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Research Brief

Retail Sales

Rising Prices Fuel Increase in Retail Sales in June

July 2021


Consumer spending continues to grow. In June, core retail sales increased 1.1 percent as Americans continued to use money accumulated from stimulus and savings. Although more spending is aimed at services due to the broad reopening, plenty of new cash in the system supported growth for traditional retailers. Nonetheless, rapidly rising inflation, which measured 0.9 percent last month, dampens the better-than-anticipated retail sales figure. A portion of the increase comes from higher prices rather than a jump in real spending. Still, since February 2020, retail sales have grown 16.8 percent and gains are likely to persist in the second half of this year as several catalysts drive shoppers to retailers.

Employment Chart

Return to work and school supports sales. Last month, spending at apparel stores climbed 2.6 percent, among the largest gains across the sectors. After more than a year of lockdowns, more people are updating their wardrobe and getting children clothing and supplies for schools planning to fully reopen in the fall. Department stores also boasted a 5.9 percent monthly gain, supported by rising job growth, which amounted to 850,000 new positions in June. Further gains are anticipated in the coming months. According to a study by Morning Consult, nearly 2 million workers remain on the sidelines due to child care challenges, an issue that will abate as schools come back into session and the child care tax credit reaches parents.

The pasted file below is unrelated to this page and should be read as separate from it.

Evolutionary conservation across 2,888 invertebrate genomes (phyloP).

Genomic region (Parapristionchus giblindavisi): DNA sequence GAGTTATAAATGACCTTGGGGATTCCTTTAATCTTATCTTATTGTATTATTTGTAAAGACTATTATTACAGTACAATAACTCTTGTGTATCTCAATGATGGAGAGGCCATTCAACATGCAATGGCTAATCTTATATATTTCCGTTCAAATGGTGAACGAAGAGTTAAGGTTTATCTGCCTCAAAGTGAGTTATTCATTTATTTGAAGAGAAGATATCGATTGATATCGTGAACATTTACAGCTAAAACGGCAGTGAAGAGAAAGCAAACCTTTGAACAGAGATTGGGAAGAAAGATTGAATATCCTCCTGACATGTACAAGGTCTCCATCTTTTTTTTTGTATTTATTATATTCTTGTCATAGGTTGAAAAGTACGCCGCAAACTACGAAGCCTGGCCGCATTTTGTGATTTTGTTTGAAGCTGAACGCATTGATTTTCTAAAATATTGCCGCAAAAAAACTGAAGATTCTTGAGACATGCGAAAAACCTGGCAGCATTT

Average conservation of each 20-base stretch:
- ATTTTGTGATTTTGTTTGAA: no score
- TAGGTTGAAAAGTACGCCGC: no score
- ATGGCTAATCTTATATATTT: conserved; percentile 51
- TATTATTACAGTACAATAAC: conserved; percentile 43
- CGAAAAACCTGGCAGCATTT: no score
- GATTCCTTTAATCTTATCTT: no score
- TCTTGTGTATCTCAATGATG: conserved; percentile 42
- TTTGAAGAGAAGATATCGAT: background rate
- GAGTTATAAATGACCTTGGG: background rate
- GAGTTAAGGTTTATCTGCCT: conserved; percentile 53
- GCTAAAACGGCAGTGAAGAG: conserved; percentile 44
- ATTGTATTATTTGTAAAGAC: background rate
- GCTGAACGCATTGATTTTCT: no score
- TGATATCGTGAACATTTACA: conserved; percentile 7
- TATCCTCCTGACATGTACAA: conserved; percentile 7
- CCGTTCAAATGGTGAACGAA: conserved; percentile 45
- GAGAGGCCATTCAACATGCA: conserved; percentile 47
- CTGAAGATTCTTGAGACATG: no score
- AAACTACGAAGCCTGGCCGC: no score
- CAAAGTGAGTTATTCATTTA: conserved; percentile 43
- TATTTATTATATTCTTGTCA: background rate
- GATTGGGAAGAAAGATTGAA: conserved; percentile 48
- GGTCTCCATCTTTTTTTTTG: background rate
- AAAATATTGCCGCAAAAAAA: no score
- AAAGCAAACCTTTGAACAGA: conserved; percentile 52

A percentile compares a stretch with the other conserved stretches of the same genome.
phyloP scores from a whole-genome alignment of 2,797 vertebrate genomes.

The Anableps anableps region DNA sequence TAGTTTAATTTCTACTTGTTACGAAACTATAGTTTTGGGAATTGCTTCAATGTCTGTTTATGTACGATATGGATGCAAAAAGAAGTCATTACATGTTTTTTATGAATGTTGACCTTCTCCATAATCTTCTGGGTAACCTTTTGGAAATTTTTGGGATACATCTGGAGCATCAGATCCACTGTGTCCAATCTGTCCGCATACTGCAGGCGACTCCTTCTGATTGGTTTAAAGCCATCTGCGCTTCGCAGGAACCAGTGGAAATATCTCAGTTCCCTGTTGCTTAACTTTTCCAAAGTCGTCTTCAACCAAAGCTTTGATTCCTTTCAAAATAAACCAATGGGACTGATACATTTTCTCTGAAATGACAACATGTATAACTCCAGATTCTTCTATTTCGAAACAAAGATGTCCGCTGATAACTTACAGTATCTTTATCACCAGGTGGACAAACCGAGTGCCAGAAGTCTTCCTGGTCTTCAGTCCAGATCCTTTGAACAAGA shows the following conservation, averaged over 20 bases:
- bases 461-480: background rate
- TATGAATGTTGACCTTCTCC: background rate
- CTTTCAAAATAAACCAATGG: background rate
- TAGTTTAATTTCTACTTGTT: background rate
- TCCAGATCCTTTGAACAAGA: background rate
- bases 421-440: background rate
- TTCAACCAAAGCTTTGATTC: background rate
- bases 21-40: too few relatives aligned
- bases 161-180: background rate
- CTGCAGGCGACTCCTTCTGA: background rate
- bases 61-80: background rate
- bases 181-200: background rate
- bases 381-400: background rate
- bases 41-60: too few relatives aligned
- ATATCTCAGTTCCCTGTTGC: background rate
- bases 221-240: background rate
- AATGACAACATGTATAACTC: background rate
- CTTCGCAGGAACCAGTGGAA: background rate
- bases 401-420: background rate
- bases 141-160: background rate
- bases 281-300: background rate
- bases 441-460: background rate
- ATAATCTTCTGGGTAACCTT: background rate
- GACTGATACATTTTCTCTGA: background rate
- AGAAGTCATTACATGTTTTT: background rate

Brick-and-mortar shops perform better than expected.
Massive amounts of stimulus and fewer spending options at entertainment venues during the pandemic lessened the challenges facing retailers. Although some locations may struggle in the coming months, the removal of unnecessary stock will ultimately buttress existing locations and prevent a significant weakening in operating fundamentals. Retail strength will vary by market, and densely populated metros face a longer recovery. New York City, San Francisco,Chicago, and Los Angeles are most at risk of seeing smaller retailers struggle to survive the health crisis. In fact, Los Angeles is implementing mask mandates indoors again. Overall, retail vacancy is projected to tick up 50 basis points this year to 6.1 percent while the average marketed rent inches up 0.5 percent to $20.06 per square foot.

Transitory Issues Emerge

Headwinds mounting but could be temporary. Rising prices and a labor shortage are issues that could impact the retail market and need to be closely monitored in the coming months. Core inflation reached the highest annual increase since 1991 last month, and additional government spending may apply further upward pressure to the measure. The producer price index also soared 7.3 percent in June, a record since data keeping began in 2010, indicating that inflation is unlikely to ease in the near term. Rising prices may erode purchasing power despite the influx of stimulus.

Labor shortages drive up cost of doing business. In the short term, wage growth of 3.6 percent annually is well above the pre-pandemic rate. However, approximately 1.8 million workers remain on the sidelines due to sufficient unemployment benefits, according to a Morning Consult survey. As these payments sunset on September 6, many Americans will reenter the job market. Once removed, the 1 million available retail jobs will be filled more quickly and pressure on wages should decline.



Gain in Core Retail Sales Since Feb. 2020

Annual Increase in Core Consumer Price Index


Sources: Marcus & Millichap Research Services; Bureau of Labor Statistics, CoStar Group, Inc; Morning Consult; U.S. Census, Bureau

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